We all know how important it is for young minds and bodies to be active. Recent studies have shown that children who are given play time and are encouraged to be active are more successful in their academic worlds.
In a recent study by a VU University in the Netherlands, senior researcher, Amika Singh, has revealed new information about the importance of physical activity, specifically in young children. Singhs research, which was published in the Archives of Pediatric and Adolescent Medicine, explains that regular exercise and physical activity in young bodies can help stimulate stronger academic results.
Singh and her associates studied fourteen different cases and found “higher GPA’s and better standardized testing scores,” were a commonality for those individuals with more active lifestyles. The cases studied were of a variety of young people who were observed by teachers and parents, who had an accurate record of how much physical exercise each child received. Singhs team was able to report, “…the more physical activity the children had, the higher their scores in school, particularly in the basic subjects of math, English and reading,” three subjects that are crucial to standardized testing.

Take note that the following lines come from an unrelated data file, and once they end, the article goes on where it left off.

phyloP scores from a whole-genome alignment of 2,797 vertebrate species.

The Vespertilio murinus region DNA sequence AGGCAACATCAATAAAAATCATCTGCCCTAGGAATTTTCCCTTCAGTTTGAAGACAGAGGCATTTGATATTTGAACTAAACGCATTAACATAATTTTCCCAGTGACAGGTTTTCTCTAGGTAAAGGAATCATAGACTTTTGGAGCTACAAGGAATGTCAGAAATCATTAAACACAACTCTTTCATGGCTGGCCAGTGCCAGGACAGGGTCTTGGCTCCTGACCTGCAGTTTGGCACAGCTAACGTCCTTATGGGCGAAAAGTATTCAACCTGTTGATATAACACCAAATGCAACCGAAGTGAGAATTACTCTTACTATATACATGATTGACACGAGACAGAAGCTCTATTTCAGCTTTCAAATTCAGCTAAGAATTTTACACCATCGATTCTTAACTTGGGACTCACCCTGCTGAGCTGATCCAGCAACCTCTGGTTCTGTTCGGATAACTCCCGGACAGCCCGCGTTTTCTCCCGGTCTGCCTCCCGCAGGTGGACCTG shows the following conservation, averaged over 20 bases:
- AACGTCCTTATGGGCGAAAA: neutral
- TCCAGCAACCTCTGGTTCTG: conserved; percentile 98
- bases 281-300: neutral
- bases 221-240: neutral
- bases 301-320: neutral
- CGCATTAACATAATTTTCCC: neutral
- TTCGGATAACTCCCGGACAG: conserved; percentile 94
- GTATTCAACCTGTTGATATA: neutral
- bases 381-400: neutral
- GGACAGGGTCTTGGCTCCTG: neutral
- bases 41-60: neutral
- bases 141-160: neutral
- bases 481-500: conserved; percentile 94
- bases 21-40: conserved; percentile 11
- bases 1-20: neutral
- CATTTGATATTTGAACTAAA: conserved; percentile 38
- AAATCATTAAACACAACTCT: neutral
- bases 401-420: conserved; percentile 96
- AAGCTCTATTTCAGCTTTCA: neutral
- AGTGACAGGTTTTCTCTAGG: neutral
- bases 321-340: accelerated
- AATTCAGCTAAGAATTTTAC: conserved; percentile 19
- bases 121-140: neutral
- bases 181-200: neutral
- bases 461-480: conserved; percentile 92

Physical activity in young people will not only help them academically, but will prevent them from being ill as well. The Center of Disease Control stressed the important link between physical wellbeing and time spent engaging in physical activity for young people, especially students.
If the studies of physical activity and academic advancement are linked so closely, it will be a big boost for school gym programs, which in the past have been suggested to be part of the reason that testing scores were as low as they have been. Singhs research would suggest a completely different approach to this idea. Singh reports that, “…academic performance may just be the short term benefit of exercise; there are a whole range of social and behavioral benefits that go beyond grades as well.”
While Singh is pleased with her research, she hopes to continue to study the physical activities and behaviors of young children and how their level of activity positively or negatively affects their academic and developmental lives. Singh has explained that her fourteen cases were all objective studies, and that there is still a scale of possible bias being used by some of the subjects, who speculated and estimated just how much physical activity the individual children received, which may have affected some of her findings.
Singh plans to continue her research and hopes to find more solid examples of how academics and physical activity work symbiotically. The fact remains that children who engage in even segments of time of physical activity are better off in classrooms and achieve better academic success, not simply a single one hour long break.
Author Byll Monahan, 24, is a graduate from Cabrini College in Radnor, PA. He hopes his readers will go out for more walks in the New Year and continue to explore healthy living options.